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IT Salaries: Looking For Love
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Susan_Nunziata
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Susan_Nunziata,
User Rank: Strategist
6/30/2014 | 3:52:26 PM
Re: Re : IT Salaries: Looking For Love
@ProgMan: everybody has their own motivators, and I'm with you on the idea of not getting complacent or "settling." I do know some people though who hit their comfort zone and are perfectly content to toe the line there, and that's ok too if it works for them. What's interesting about looking at salaries is that we need to see salaries that are growing at well ahead of the rate of inflation in the U.S. because there's also our future retirements to consider. If we're not making enough to stay well ahead of the rate of inflation we'll be unable save the money needed to invest in our futures.
Susan_Nunziata
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Susan_Nunziata,
User Rank: Strategist
6/30/2014 | 3:48:34 PM
Re: Re : IT Salaries: Looking For Love
@H-H: How one is treated in one's workplace, what the conditions are and the corporate culture, how one's workload compares to one's colleagues--these are all important influencers of satisfaction, not just with salaary but with the job overall. Even in the best-run companies, though, I wouldn't feel necessarily that someone whose treated well shouldn't expect to see their salary incrase, and I wouldn't begrudge anyone the chance to move to another company to better their salary situation.

In fact the InformationWeek salary suvey shows that seeking higher compensation is far and away the No. 1 reason for IT staff to leave their current jobs, ranking much higher than such intangibles as personal fulfillment or the chance to do more interesting work.
Susan_Nunziata
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Susan_Nunziata,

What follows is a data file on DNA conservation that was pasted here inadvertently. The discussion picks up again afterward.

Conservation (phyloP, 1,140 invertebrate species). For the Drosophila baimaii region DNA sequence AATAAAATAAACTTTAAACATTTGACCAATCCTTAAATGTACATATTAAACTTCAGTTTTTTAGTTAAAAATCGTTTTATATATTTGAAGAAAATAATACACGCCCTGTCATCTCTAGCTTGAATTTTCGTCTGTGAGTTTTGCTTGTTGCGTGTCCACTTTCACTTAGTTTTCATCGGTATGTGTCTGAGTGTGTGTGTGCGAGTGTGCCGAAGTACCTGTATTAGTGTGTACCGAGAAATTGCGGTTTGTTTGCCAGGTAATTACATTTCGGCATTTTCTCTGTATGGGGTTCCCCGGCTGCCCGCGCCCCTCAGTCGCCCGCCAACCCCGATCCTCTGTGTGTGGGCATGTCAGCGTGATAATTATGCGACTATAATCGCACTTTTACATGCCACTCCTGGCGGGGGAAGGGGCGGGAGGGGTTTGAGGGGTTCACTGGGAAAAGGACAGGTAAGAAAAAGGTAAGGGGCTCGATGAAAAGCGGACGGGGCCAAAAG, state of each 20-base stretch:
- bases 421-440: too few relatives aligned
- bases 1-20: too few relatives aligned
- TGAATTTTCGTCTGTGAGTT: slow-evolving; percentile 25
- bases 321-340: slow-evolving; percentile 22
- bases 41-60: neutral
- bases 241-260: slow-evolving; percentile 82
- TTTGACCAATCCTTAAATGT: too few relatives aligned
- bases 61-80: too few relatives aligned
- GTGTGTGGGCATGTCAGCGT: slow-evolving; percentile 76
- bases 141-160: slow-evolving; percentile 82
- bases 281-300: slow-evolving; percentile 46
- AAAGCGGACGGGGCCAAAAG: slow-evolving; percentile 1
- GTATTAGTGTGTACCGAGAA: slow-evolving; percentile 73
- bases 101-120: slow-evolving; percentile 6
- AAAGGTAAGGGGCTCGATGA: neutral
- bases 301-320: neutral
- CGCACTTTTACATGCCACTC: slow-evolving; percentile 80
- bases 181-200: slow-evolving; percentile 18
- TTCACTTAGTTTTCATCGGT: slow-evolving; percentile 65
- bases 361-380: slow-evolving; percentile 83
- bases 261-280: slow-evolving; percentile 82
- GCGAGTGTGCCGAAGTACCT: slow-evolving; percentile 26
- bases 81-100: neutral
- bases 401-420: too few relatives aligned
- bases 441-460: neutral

User Rank: Strategist
6/30/2014 | 3:36:02 PM
Re: Re : IT Salaries: Looking For Love
@ProgMan: Our salary survey data doesn't do that sort of correlation, though I can tell you that the median number of years at the current company for IT staffers was 7, and the median number of years for IT managers was 8. Also, 68% of IT staff and 73% of IT management have only been at 1-2 jobs in the past 10 years. So it's safe to speculate that the majority of repsondnets in the salary survey have a fair amount of tenure in their organization.

The flash poll--because it is not as scientific -- would be much harder to pintpoint, though it's a valid topic for a followup.

To your larger rhetorical question: I suppose, no, nobody every really should be thoroughly satisfied with their salary. It's human nature to always strive for more, isn't it?
Susan_Nunziata
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Susan_Nunziata,
User Rank: Strategist
6/30/2014 | 3:25:00 PM
Re: Re : IT Salaries: Looking For Love
@SunitaT0: I suspected the rate of inflation to be the  main resason for salary dissatisfction. And, as you rightly point out, since our salary survey is specifically for the U.S. I only examined how those salary results compared to the U.S. rate of inflation. Our flash poll, however, was open to the entire InformationWeek audience, not just to U.S. so that could well explain the high rate of dissatisfaction. Do you feel also that non-cash benefits are hard to come by in India? I was shocked when I saw how few of our U.S. salary survey respondents were receiving any real perks beyond healthcare and 401K.
cafzali
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cafzali,
User Rank: Moderator
6/30/2014 | 3:06:40 PM
Re: sadly, this tracks all industries too
@vnewman2 If I had to guess, it would likely involve a combination of lower job security, plus wage pressures brought about by offshoring.